Twin Zygosity DNA testing: Are they really identical?

We know that twins can be either identical or fraternal. They can of course also be triplets or quadruplets as well as conjoined or chimeric. But for the sake of simplicity and brevity, we shall simply look at the twins we are more likely to encounter or perhaps give birth during our lives – identical twins and fraternal twins.

Identical twins are indeed fascinating – seeing two people that are mirror images of each other is quite something. For us unique human beings, these natural carbon copies of each other challenge our concept of “uniqueness”.  We expect people to be different and not to be exact replicas of each other. But twins are actually very different – they have different personalities and abilities and are clearly distinguishable on a level of personality. In some cases, even fraternal twins may be strikingly similar or indistinguishable- if they are of the same sex of course.

Conception of Twins

Identical twins are conceived when a female ovum is fertilized by a male egg. The egg then splits into two forming two twins. Each new individual carries a copy of identical genetic material given the fact that they developed from the same single fertilized egg. Scientifically, identical twins are referred to as monozygotic twins.

Fraternal twins, that form about 75% of the total incidence rate for fraternal and identical twins, are formed in when two ova are fertilized by two sperm cells. Normally, women only release one egg during their cycle, in some cases, they may however, release two or sometimes more eggs. In some cases, if the mother has had intimate encounters with more than one male, she may conceive fraternal twins with different daddies. Although uncommon, this phenomenon does occur and is known as heteropaternal superfecundation.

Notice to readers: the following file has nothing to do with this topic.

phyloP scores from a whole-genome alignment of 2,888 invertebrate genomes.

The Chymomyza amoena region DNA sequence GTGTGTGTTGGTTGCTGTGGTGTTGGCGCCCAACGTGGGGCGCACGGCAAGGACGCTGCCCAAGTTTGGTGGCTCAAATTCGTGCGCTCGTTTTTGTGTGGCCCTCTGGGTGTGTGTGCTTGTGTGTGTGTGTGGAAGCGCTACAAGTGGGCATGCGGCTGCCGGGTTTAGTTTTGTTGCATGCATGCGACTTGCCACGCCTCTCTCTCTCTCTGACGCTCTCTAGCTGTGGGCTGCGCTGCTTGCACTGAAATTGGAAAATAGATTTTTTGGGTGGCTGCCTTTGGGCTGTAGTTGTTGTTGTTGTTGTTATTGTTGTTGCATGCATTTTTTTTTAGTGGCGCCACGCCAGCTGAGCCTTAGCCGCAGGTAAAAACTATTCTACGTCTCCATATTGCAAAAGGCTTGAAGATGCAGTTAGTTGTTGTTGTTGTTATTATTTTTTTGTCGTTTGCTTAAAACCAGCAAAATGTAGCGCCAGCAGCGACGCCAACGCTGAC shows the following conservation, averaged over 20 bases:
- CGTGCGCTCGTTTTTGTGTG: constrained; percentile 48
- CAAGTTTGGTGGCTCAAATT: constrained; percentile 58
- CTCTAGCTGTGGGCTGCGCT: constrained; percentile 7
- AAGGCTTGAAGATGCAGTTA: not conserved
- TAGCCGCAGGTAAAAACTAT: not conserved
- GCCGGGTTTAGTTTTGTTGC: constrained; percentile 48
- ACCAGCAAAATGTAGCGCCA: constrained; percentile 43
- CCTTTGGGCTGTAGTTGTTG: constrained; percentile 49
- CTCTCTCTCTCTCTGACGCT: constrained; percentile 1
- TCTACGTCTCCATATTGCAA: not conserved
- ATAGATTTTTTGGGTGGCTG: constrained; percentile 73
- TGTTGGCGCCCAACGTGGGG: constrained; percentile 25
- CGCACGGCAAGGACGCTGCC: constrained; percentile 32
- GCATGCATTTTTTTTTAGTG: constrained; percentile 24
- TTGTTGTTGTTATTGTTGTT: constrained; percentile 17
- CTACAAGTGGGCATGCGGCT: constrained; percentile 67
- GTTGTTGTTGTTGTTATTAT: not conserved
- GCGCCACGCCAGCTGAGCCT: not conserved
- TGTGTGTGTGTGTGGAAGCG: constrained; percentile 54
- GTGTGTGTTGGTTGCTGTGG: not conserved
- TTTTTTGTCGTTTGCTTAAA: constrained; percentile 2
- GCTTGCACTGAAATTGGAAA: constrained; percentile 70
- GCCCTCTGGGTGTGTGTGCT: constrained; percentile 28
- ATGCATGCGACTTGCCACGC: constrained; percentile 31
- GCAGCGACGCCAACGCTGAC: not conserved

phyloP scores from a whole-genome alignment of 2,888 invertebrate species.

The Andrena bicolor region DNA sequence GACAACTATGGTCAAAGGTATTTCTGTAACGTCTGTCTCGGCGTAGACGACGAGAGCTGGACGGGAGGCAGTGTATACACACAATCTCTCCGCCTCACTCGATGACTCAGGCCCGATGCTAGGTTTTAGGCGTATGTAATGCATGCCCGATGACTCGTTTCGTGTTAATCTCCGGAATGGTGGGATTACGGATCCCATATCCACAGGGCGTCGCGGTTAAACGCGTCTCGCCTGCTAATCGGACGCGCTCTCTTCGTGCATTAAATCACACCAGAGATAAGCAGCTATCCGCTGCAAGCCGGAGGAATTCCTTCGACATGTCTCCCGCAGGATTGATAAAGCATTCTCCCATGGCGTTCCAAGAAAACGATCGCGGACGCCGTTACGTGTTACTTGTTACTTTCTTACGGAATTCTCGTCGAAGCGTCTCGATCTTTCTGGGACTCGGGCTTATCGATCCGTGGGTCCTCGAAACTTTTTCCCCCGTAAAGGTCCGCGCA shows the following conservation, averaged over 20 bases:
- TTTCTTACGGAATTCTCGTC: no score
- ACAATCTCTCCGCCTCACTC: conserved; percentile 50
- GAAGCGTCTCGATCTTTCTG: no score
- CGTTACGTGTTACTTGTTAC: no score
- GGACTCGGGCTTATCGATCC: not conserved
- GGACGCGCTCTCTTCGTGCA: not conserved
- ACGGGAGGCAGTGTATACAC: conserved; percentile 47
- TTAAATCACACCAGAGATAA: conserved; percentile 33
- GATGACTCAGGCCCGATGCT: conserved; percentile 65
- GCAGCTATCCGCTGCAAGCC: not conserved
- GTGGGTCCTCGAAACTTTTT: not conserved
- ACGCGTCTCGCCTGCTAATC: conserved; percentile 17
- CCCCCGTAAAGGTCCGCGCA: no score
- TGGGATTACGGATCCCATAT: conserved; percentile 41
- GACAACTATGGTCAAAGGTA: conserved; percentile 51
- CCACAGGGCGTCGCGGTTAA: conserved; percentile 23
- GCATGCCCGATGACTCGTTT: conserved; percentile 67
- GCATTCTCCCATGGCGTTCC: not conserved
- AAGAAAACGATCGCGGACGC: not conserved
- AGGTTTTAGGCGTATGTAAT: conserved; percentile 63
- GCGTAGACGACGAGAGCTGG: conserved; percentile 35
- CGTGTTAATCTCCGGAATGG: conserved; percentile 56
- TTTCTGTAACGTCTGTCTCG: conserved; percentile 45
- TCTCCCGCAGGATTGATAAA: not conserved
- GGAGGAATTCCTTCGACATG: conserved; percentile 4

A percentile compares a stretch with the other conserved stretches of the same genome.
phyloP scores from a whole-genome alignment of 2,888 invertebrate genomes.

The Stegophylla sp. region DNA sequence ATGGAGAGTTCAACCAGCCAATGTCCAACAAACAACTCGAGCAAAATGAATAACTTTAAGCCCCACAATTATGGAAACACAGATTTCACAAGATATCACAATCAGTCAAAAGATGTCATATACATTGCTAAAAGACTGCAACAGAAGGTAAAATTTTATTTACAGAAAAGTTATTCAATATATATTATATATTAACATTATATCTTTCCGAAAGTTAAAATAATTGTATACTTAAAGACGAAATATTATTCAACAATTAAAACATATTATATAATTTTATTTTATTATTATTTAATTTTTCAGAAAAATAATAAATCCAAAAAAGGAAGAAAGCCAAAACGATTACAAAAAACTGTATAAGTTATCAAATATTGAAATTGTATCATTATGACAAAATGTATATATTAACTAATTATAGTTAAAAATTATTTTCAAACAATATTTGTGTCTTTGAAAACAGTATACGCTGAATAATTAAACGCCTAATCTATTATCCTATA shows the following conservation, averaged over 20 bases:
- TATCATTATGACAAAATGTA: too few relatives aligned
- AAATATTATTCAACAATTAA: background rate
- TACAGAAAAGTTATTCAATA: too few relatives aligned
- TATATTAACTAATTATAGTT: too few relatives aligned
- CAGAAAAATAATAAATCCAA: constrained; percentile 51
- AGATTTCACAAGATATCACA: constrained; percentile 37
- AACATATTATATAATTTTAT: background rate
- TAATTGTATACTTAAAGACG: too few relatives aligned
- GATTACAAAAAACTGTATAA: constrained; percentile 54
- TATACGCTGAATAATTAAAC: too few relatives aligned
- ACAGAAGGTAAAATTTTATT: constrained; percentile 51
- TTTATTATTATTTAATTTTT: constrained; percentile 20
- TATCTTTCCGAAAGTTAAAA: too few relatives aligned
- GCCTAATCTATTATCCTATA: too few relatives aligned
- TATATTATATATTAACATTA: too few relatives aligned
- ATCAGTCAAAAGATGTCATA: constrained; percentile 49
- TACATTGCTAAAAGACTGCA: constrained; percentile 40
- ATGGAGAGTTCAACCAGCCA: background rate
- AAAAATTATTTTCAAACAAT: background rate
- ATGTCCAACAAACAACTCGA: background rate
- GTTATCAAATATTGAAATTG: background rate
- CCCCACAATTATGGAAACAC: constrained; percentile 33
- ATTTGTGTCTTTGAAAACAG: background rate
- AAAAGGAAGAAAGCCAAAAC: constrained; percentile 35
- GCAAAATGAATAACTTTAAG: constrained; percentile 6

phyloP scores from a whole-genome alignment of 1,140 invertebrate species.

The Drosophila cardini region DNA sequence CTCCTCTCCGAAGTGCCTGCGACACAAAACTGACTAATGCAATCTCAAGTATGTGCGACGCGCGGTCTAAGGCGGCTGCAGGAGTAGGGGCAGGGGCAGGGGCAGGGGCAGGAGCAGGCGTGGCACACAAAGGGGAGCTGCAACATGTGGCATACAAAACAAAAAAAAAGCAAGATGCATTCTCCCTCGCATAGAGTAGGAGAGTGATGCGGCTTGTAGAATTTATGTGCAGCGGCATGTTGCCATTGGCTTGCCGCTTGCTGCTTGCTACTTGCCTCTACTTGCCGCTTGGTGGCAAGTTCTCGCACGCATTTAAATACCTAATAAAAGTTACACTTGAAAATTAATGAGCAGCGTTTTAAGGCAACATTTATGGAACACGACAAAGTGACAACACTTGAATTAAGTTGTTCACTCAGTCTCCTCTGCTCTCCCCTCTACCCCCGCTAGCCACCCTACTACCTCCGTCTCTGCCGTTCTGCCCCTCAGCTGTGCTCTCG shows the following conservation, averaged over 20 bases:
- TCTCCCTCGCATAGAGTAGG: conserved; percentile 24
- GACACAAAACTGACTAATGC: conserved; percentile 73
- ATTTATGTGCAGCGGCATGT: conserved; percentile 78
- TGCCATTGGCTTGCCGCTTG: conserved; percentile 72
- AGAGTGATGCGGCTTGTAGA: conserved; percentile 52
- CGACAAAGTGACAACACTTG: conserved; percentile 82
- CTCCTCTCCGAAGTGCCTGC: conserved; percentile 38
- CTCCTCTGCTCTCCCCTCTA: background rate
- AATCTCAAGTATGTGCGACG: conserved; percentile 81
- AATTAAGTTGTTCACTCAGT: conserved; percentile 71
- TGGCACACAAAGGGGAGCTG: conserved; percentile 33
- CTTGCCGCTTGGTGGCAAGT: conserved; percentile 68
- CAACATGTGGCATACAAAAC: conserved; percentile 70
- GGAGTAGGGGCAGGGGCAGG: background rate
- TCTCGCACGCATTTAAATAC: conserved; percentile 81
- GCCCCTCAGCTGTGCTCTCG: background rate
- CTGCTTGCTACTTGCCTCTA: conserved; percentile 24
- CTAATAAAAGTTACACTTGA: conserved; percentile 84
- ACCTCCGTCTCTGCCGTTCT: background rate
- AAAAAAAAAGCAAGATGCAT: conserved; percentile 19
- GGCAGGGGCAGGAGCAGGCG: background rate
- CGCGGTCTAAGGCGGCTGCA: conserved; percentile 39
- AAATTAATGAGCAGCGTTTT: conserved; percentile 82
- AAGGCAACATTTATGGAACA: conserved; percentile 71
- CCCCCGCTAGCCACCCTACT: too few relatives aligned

Twin DNA testing

Sometimes parents or twins themselves want to determine with 100% accuracy whether they are fraternal or identical. Today, twin zygosity DNA testing is available to help twins or parents of twins get the answers they need. Twin tests are normally done by means of at home kits. All the twins need to do is provide their DNA samples by rubbing the buccal swabs they find inside the kit inside their mouth for around ten or fifteen seconds. Once they have done this, they will need to fill in some forms authorizing the DNA test. Following, they can post their samples for analysis and wait for their results. The results will show the twin’s DNA profiles and display the genetic markers tested for each twin. Of course, if the twins are monozygotic (identical) then they will have matching DNA profiles. If they are dizygotic twins, their DNA profiles will be similar but not the same.

But why would anyone want a twins DNA test?

Perhaps because fraternal twins can sometimes look so strikingly similar that you might wrongly assume them to be identical. But there are other reasons.

Organ transplants amongst identical twins have a higher chance of success than when the transplant takes place between normal siblings or close relatives. The chance of organ rejection is greatly reduced in monozygotic twins because their immune systems do not perceive organs donated from each other as “alien” and thus, do not trigger the autoimmune response. Many times doctors do not need to administer an immunosuppressant or even carry out any type of tissue typing to ensure compatibility between the organ and the receiver. Besides this, identical twins also have an identical blood group which means they are ideal donors for each other.

Twin DNA testing is not a common DNA test, especially given the low incidence rate of twins (be they identical or fraternal). The test can however, help to confirm whether the twin siblings are identical or not which in turn can be useful in those rare instances where a blood transfusion or organ transplant is required.